Quality Lies in the Details Page 7

In a perfect processor, the five traces would overlap, indicating that there was no change in the noise level or spectral content as a function of signal level. All processors, however, exhibit some deviation between the traces. The tighter the traces, the better. Any time one trace crosses another, the noise floor's spectral balance has shifted. The amount of this shift can be calculated by looking at the deviation between traces, using the horizontal division scale on the graph's far left-hand side. Examples of good and bad noise-modulation performances are shown in figs.11 and 12, respectively.

Fig.11 Excellent CD player, noise modulation, -60 to -100dBFS (10dB/vertical div.).

Fig.12 Average CD player, noise modulation, -60 to -100dBFS (10dB/vertical div.).

Another test in which there may be a reasonably strong correlation with perceived sound quality is the FFT-derived spectral analysis of the processor's output when decoding data representing a full-scale mix of 19kHz and 20kHz tones. The waveform of this signal is shown in fig.13: each signal component has an amplitude of -6dBFS; their combination reaches 0dBFS. This reveals intermodulation components, such as the 1kHz difference tone (20kHz minus 19kHz), and interactions between the sampling frequency (44.1kHz) and the test signals. Processors or players with poor analog output stages will also do badly on this test.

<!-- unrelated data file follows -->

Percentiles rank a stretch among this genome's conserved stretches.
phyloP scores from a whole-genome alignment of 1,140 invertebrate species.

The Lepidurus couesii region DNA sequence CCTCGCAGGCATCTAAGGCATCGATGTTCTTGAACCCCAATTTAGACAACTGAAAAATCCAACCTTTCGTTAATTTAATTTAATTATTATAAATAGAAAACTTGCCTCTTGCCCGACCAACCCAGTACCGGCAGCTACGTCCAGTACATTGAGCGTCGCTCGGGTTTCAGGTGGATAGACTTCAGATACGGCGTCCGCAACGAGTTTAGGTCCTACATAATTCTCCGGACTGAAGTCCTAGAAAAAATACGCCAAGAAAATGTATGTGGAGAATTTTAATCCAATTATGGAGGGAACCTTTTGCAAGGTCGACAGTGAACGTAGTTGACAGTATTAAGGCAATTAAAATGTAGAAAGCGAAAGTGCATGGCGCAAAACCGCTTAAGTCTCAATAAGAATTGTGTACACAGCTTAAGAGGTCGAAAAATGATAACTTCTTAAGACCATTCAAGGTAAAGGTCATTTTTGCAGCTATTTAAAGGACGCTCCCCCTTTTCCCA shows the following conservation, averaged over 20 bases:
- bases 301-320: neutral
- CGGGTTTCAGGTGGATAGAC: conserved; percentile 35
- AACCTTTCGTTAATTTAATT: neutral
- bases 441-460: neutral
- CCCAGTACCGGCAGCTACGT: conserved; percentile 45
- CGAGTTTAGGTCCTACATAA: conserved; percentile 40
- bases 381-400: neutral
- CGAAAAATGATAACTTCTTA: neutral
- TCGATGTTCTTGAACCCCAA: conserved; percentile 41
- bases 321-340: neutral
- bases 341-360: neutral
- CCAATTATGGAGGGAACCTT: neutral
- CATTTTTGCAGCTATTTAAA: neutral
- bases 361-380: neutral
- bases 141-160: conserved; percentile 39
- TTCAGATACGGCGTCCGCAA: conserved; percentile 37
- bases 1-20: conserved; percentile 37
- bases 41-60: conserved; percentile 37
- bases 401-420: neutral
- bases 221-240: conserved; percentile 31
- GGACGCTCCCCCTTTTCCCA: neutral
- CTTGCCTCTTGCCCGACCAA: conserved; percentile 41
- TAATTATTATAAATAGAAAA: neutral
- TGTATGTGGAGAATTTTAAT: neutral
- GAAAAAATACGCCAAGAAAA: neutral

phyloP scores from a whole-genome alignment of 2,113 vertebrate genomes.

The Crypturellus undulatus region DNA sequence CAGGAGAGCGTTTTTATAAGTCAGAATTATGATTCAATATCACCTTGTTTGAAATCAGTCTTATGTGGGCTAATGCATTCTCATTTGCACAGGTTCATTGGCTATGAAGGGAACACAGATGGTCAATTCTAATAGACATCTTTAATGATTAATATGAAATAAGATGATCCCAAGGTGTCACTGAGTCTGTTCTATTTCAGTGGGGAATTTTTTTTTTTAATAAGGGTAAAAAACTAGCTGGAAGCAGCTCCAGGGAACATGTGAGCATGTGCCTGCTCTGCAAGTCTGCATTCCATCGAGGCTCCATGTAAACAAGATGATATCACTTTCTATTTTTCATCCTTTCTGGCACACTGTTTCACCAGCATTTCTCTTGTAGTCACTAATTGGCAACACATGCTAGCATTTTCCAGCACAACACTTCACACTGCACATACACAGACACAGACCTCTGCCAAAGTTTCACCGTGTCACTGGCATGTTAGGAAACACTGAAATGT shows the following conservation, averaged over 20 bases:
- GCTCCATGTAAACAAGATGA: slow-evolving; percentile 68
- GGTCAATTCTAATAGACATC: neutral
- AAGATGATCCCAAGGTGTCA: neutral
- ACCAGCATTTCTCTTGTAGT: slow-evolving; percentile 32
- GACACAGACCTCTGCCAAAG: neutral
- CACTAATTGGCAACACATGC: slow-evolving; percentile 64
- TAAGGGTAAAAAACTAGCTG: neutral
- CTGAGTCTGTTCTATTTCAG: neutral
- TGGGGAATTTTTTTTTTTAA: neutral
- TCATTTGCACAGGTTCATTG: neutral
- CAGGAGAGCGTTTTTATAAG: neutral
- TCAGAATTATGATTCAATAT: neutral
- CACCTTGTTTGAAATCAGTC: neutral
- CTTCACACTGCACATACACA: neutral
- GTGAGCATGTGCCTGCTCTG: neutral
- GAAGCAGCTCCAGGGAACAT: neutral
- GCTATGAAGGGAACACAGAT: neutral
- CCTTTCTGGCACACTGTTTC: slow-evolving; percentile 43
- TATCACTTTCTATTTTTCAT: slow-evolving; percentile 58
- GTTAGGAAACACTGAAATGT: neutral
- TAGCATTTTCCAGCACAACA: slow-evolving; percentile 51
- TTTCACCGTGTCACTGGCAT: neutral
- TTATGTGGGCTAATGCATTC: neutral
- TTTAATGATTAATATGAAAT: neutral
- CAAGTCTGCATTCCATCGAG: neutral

Fig.13 Waveform of signal consisting of two equal-amplitude sinewaves with frequencies of 19kHz and 20kHz. The peak amplitude is twice that of either tone alone.

As with the spectral analysis we saw earlier of the -90dB, 1kHz sinewave, this spectral analysis also plots energy against frequency. But this technique does it a little differently. In an FFT-derived spectral analysis, the processor's output is captured in the time domain as a waveform, and transformed into the frequency domain using the Fast Fourier Transform (FFT) mathematical algorithm (footnote 6).

The result of this technique is shown in fig.14, the FFT-derived spectrum of a typically good processor's output when decoding this demanding test signal. The 1kHz difference component is apparent at -90dB, and 1kHz-spaced sidebands on either side of the test signal can be seen. Ideally, there should be no spikes in the noise floor. The higher the spikes' amplitude, and the greater their number, the worse the intermodulation performance. There appears to be some correlation between a lack of intermodulation products and a lack of glare and hard textures.

Fig.14 Excellent CD player, HF intermodulation spectrum, DC-22kHz, 19+20kHz at 0dBFS (linear frequency scale, 20dB/vertical div.).

Footnote 6: Jean Baptiste Fourier (1768-1830) postulated that any complex periodic oscillation can be broken down into a series of simple (ie, sine or cosine) waves, the complex sum of which (amplitude and phase) will be the original complex oscillation.

hollowman's picture

Can one correlate intersample overs to the square wave phenomenon JA is referring to here? That is, Philips, Wadia, Pioneer's Legato Linear, and Meitner do not "compress" the overs?